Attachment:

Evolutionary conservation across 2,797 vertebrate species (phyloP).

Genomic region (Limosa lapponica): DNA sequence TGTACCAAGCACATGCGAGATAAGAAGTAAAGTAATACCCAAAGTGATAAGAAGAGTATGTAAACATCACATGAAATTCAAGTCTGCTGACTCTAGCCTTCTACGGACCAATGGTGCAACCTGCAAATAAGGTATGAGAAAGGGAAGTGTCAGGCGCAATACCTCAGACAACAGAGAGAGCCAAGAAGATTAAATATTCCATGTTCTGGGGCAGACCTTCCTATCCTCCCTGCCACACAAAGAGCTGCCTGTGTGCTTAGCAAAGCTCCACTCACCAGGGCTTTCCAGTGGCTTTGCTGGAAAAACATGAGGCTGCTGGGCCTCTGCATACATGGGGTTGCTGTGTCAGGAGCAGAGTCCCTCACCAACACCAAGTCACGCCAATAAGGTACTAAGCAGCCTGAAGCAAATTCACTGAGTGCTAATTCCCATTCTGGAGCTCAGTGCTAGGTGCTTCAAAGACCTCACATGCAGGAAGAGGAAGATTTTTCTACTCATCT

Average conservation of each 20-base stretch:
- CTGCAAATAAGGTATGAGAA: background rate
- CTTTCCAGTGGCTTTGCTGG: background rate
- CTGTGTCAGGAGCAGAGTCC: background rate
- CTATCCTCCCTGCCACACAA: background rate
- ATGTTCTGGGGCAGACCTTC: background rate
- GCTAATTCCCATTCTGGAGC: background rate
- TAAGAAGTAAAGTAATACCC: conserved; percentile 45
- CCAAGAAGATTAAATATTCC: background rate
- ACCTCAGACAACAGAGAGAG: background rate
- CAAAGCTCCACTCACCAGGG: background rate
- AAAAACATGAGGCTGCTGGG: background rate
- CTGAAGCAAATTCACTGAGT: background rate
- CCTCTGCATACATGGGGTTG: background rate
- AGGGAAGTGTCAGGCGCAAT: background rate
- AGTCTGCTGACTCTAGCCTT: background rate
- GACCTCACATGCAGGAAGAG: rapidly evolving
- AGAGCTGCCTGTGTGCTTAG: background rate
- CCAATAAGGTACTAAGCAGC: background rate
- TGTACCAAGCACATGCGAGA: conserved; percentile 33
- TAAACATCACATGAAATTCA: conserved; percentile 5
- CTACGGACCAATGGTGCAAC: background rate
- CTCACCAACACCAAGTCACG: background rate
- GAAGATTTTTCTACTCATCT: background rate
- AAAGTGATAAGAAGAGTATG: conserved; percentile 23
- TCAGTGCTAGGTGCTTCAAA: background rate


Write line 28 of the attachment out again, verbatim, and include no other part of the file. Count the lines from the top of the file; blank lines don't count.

- TCAGTGCTAGGTGCTTCAAA: background rate